KMC is a standardized and protocolized care system for LBW and/or preterm infants at birth, based on skin-to-skin contact between the infant and the mother. It seeks to empower the mother and family, gradually transferring the ability and responsibility of being the primary caregivers of their infant, meeting their physical and emotional needs.3 Besides skin-to-skin contact, its other components are exclusive breastfeeding (ideally), starting in the hospital and continuing at home, early discharge, building social support, and follow-up.4

Although the effectiveness of KMC is evidenced in systematic reviews, these are focused on analyzing the reduction in morbidity and mortality,5 the neonatal pain,6-8 and its association with breastfeeding.9-14 Therefore, a synthesis of evidence to assess whether the KMC effectively reduces the length of LBW and/or preterm infants’ hospital stay is still needed.

Having a shorter hospital stay provides families with anticipation of returning home and living with their social support. In addition, optimizing hospital beds and some studies reduce the costs in groups that used the KMC method as intervention.15-18

Thus, the objective of this systematic review and meta-analysis was to evaluate the effectiveness of KMC in reducing the length of hospital stay of preterm and/or LBW infants.

Methods

This is a systematic review and meta-analysis registered on the International Prospective Register of Systematic Reviews (PROSPERO) platform (https://www.crd.york.ac.uk/prospero) on April 28, 2020, under code CRD42020171496.

Using the PICOS criteria, the following question was used to guide the study: What is the effectiveness of the kangaroo mother care in reducing the length of hospital stay of preterm and/or LBW infants?

P (population): preterm infants (gestational age of less than 37 weeks) and/or infants weighing less than 2500 g at birth;

I (intervention): kangaroo mother care (also known as kangaroo position or skin-to-skin contact);

C (comparison): conventional neonatal care;

O (outcome): length of hospital stay; and

S (study design): randomized clinical trial (RCT).

Inclusion criteriaPopulation of interest

Infants with a gestational age of less than 37 weeks and/or weighing less than 2500 g at birth born in health facilities.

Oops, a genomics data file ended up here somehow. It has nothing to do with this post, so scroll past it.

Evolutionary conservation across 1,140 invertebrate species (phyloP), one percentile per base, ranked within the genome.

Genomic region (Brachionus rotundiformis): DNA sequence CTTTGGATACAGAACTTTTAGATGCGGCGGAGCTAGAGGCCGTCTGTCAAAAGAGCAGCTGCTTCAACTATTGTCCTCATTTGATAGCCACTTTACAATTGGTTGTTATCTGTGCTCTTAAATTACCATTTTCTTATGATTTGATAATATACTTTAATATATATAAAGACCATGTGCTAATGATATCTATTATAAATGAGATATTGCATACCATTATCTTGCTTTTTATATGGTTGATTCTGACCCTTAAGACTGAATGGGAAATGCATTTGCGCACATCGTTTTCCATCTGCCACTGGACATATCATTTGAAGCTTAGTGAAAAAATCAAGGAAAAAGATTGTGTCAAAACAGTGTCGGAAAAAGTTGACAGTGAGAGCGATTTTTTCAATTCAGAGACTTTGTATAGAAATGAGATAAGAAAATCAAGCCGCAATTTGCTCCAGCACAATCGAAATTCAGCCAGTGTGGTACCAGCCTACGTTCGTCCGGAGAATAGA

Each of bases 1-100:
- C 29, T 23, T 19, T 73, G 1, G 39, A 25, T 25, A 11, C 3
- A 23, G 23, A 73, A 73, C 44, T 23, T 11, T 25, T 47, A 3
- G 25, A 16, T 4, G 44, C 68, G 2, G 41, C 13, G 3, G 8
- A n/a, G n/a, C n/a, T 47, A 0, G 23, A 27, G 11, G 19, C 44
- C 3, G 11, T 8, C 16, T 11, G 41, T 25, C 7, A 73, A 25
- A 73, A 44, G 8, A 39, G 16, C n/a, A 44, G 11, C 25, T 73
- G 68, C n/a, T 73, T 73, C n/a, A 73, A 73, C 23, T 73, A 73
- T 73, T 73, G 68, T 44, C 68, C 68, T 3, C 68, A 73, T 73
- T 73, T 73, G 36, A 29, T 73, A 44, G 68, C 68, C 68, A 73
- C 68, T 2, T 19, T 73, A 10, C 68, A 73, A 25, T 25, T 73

Type of intervention

Intervention with kangaroo mother care, also known as kangaroo position or skin-to-skin contact.

Control group

Studies with a control group in which infants were submitted to conventional neonatal care were included.

Conventional neonatal care refers to care where the infant is kept in an incubator and/or heated crib. The mother is allowed to visit, touch, and breastfeed. The baby is not placed in the kangaroo position (skin-to-skin contact).

Evaluated outcome

Length of hospital stay.

Type of study included

Studies included were RCTs.

Exclusion criteria

Studies with combined interventions, such as massage, other modalities of kangaroo mother care, plastic bags for heating infants, kangaroo mother care beginning in the delivery room, and kangaroo mother care at home, were excluded. There were no restrictions regarding the date and language of publication.

Methods for study identificationBibliographic databases

The following databases were searched on March 13, 2020: Cochrane Library, Pubmed, Embase, Scielo, and LILACS. The search was updated in the same databases on March 19, 2021.

Search strategy

Keywords were defined using DECs (Descriptors in Health Sciences), MeSH (Medical Subject Headings), and Emtree. The terms were combined using the Boolean operators OR and AND. The databases search strategy can be found in the Supplementary Material 1.

Data selection and analysisStudy selection and methodological quality assessment

After obtaining the search strategy results, accountability and duplicate exclusion were performed using the platform Covidence (https://www.covidence.org).19 Then, titles and abstracts were read for study eligibility evaluation, which was performed by a pair of reviewers independently, with conflicts being resolved by consensus. After reading the abstracts, the selected articles were read in full. When considered eligible, they were included in the methodological quality assessment stage using the Cochrane Collaboration tool Risk of Bias 220 for assessing the risk of bias in the RCTs.